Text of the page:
A number of years ago, I wrote an article (PDF) talking about how we might go beyond our current ‘apart’ learning experiences. The notion is what I call ‘layered learning’, where we don’t send you away from your life to go attend a learning event, but instead layer it around the events in your life. This is very much part of what I’ve been calling slow learning, and a recent conversation has catalyzed and crystalized that thought.
Think about the sort of ideal learning experience you might have. As you traverse the ‘rocky road’ of life, imagine having a personal coach who would observe the situation, understand the context of the task and the desired goal, and could provide some aid (from some sack of resources) that could assist you in immediate performance. Your performance would improve.
Let’s go further. This sage, moreover, could draw from some curricula (learning trajectories) and prepare you beforehand and guide reflection afterward so that real performance event now becomes a learning opportunity as well, helping you understand why this particular approach makes sense, how to adapt it, and more. In this way, the sage moves from performance coach to learning mentor.
One step further would be to have learning trajectories not only about the domain (e.g. engineering) but also about quality, management, learning, and more. So learners could be developed as learners, and as persons, not just as performers.
Now this would be ideal, but individual mentors don’t scale very well. But here’s the twist: we can build this. We can have curricula, learning objects, and build a sage via rules that can do this. Imagine going through your workday with a device (e.g. an app phone or a small tablet) that knows what you’re doing (from your calendar), which triggers content to be served up before, during, and after tasks, that develops you over time. We can build the tutor, develop and access the curricula and content, deliver it, track it.
I hope this is clear. There are other ways to think about this, and I’ll see if I can’t capture them in some way; stay tuned. The limitations are no longer the technology, the limits are between our ears. Reckon?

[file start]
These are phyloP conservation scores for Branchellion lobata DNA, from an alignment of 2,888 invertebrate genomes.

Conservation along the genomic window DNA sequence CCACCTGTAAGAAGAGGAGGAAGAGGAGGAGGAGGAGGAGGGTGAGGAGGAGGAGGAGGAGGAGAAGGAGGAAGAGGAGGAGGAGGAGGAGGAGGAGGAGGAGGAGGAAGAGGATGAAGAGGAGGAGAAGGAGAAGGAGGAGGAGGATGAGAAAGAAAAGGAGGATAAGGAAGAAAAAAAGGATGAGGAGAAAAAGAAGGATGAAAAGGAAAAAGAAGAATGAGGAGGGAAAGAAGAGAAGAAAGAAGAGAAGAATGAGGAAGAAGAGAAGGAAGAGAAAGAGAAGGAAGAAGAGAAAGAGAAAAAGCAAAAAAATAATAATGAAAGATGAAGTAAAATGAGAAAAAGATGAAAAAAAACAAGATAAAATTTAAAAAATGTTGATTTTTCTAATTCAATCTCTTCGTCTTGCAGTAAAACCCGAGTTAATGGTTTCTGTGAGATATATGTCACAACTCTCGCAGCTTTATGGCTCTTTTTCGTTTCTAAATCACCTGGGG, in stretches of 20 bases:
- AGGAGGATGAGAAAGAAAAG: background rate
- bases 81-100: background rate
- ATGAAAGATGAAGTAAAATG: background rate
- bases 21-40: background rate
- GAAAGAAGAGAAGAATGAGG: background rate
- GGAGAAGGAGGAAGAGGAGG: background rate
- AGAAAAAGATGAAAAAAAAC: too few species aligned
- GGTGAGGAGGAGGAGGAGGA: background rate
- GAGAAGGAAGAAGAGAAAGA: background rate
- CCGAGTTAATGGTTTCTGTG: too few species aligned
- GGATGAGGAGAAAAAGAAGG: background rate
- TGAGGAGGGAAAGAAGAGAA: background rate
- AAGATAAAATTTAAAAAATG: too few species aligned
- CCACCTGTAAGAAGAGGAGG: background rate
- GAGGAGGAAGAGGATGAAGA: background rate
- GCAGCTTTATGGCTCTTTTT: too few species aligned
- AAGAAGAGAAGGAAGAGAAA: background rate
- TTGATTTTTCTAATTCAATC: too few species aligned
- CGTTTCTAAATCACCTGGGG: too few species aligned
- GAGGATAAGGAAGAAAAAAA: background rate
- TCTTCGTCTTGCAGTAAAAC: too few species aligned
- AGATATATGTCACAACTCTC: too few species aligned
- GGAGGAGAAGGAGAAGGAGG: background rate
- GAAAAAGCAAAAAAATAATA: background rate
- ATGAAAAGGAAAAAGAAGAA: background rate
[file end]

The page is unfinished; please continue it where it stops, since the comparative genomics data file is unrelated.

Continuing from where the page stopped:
Coach Carole says
This fits well with our cascading model of ementoring. Will quote your ideas and subscribe for more ideas for harvesting.
Coach Carole says
I believe their is a new mobile device already available for this.
Ali Barbara Cox says
…sage- ementor- personal tutor- aura guide- An organic/growing predictive input/output data interpreter that utilizes personal information from numerous sources such as individual response, expression, personal networks,and other sources…..to construct individual learning scenarios full of just in time inspirations and motivators for obtaining OPTIMUM WISDOM and prosperity of life
John Egan says
tom abeles says
I believe that this model was best developed and illustrated in Neal Stephenson’s The Diamond Age: a young girls illustrated primer- first published, I believe, in 1995. The novel traces 3 girls who have the primer through life. the device supported by a mentor did have a cost.
In practice, the competency based degree program of Western Governors University operates in a similar manner but only until one gets a diploma or as long as one pays about USD 6K/year for mentor support.
There are other models of a similar nature emerging in practice
Tom, I hadn’t recalled that Stephenson’s book was as context aware as I’m talking about, so I opened my copy (a replacement not quite as worn as my original, which was probably lent and not returned). It is somewhat context aware, but customizes a story based up on the person, but only with limited relation to the ongoing events in life. I’m not talking about learning ‘apart’ here, where you go into the book and learn, but instead where your world is augmented not only with information, but with learning support. I love Stephenson’s vision, but this is a light twist on that. I like WGU’s competency program (tho’ of course I worry about the focus being a bit more knowledge than skill focused, and the lack of social interaction is, to me, not as optimal (with the caveat that I haven’t done a deep look at them for a number of years now).